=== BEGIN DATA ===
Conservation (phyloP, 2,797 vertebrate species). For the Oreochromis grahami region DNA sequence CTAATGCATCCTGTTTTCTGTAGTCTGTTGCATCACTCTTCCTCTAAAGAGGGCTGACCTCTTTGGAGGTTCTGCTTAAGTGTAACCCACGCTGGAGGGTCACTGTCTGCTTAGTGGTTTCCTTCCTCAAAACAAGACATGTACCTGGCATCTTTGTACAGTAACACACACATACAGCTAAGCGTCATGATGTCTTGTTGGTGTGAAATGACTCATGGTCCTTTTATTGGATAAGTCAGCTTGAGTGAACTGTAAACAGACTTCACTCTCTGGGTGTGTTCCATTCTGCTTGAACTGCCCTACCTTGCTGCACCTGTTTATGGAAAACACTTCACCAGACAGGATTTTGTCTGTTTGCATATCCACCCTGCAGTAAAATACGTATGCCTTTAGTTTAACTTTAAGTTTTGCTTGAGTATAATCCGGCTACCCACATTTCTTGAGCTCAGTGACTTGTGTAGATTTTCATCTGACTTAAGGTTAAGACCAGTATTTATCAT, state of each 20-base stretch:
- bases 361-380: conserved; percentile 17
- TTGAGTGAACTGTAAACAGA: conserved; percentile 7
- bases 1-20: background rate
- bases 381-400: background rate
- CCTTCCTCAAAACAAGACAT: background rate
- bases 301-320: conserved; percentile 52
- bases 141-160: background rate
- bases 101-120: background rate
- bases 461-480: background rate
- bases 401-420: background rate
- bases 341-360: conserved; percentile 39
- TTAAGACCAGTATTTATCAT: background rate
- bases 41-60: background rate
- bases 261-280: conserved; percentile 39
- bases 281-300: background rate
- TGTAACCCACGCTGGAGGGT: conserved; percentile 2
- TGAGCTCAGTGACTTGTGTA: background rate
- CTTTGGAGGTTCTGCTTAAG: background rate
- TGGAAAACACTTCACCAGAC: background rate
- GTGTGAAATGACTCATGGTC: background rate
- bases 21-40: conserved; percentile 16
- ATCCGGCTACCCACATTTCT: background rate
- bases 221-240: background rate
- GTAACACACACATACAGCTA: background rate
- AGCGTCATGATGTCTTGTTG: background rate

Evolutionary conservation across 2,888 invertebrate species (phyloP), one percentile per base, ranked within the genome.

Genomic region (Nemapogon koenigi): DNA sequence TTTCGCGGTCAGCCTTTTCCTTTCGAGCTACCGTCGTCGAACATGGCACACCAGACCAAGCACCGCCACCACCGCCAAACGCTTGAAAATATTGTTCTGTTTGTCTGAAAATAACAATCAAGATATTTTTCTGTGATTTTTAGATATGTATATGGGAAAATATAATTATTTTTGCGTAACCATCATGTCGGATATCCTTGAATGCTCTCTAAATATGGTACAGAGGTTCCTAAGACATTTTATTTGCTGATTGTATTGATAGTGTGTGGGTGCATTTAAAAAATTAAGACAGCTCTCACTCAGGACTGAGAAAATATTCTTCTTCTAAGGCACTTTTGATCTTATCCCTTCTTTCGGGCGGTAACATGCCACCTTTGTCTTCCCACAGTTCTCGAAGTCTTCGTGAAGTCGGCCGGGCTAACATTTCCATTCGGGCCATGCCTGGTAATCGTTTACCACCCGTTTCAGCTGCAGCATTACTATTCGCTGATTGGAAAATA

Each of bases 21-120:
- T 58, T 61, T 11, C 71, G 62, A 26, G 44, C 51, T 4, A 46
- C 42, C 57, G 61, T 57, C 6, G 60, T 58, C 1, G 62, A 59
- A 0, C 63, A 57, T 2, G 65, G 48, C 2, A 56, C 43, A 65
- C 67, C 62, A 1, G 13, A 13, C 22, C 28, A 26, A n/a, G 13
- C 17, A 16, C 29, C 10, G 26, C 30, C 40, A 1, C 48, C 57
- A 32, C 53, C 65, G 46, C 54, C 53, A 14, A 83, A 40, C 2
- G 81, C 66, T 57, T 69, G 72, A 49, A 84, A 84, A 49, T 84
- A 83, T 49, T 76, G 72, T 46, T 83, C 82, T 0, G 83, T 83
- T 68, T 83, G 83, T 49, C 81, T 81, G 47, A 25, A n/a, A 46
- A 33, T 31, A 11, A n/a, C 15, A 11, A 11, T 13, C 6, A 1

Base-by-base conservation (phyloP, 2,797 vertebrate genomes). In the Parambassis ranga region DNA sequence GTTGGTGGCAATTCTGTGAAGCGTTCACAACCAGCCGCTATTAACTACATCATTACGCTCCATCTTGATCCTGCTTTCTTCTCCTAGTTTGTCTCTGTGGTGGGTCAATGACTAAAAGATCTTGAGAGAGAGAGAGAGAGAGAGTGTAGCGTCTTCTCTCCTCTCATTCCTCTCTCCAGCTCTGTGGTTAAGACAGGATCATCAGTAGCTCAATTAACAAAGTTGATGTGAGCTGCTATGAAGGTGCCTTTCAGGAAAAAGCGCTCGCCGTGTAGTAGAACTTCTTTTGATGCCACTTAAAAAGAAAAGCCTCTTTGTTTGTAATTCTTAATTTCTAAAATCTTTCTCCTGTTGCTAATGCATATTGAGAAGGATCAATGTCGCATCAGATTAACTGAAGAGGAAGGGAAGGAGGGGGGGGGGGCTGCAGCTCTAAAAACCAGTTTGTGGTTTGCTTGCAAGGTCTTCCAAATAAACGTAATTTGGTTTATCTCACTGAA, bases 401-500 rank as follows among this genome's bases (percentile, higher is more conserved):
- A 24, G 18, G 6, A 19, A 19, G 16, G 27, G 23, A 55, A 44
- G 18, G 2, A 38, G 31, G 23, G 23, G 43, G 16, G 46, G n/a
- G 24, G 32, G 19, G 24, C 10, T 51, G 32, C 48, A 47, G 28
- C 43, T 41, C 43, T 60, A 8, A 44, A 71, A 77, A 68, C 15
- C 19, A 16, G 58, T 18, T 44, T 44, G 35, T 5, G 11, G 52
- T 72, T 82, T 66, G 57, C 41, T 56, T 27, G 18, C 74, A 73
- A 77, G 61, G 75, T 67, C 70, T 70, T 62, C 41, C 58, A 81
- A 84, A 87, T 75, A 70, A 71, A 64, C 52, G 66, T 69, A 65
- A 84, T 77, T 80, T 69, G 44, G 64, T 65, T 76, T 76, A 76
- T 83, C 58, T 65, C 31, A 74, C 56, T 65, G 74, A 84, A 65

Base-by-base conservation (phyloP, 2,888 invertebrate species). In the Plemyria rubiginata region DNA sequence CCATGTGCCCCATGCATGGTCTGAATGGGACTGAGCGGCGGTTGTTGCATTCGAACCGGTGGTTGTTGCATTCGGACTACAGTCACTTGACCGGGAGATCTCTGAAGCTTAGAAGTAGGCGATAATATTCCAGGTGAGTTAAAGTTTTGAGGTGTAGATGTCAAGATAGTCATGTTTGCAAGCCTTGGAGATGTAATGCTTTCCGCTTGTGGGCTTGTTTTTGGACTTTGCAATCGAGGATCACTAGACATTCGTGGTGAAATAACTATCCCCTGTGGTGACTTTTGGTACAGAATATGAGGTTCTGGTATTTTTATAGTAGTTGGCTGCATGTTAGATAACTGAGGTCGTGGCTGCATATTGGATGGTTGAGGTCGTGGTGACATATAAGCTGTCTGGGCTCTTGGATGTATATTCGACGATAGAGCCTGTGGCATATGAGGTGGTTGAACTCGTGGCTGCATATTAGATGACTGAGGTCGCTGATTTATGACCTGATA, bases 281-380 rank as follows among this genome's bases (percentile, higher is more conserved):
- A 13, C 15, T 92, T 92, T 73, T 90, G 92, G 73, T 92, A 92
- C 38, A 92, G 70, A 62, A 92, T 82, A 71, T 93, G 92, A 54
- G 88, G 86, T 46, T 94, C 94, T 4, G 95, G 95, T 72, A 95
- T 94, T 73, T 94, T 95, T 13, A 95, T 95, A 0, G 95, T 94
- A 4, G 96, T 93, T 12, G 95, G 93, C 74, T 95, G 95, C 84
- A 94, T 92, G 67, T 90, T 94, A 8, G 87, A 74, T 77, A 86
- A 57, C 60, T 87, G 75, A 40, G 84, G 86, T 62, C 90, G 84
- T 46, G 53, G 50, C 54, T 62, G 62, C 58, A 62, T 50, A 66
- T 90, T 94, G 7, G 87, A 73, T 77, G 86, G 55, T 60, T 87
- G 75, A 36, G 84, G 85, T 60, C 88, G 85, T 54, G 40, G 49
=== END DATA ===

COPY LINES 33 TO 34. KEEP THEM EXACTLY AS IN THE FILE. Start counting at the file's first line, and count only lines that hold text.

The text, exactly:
- C 67, C 62, A 1, G 13, A 13, C 22, C 28, A 26, A n/a, G 13
- C 17, A 16, C 29, C 10, G 26, C 30, C 40, A 1, C 48, C 57